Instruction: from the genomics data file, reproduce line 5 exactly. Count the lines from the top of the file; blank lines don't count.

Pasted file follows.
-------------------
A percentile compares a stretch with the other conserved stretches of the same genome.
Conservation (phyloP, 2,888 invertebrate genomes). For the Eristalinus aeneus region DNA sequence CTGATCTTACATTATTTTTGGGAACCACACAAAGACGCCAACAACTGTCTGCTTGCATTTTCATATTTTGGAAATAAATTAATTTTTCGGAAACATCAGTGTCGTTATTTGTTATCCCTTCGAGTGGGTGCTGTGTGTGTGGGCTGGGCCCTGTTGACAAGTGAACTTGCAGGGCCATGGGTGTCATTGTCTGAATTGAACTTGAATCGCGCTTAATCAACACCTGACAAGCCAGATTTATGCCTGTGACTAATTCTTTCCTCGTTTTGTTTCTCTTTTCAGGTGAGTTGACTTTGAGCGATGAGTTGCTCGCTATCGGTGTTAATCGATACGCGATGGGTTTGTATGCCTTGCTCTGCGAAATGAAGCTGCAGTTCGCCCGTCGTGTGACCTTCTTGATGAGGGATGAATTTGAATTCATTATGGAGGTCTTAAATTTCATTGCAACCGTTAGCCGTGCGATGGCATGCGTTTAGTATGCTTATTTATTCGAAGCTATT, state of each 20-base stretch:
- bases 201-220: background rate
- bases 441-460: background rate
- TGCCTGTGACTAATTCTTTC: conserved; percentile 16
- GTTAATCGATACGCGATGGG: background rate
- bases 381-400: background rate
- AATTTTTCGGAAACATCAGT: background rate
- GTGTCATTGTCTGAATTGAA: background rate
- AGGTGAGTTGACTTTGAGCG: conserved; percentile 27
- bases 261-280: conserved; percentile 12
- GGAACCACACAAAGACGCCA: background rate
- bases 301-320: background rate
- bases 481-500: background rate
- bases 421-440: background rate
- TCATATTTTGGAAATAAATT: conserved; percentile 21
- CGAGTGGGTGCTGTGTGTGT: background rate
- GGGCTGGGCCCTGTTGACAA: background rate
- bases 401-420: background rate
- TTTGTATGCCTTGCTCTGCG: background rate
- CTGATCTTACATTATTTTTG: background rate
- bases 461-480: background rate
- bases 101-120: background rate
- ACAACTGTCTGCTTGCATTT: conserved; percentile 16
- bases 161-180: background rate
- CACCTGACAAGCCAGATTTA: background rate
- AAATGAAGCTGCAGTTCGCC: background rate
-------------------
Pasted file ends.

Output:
- TGCCTGTGACTAATTCTTTC: conserved; percentile 16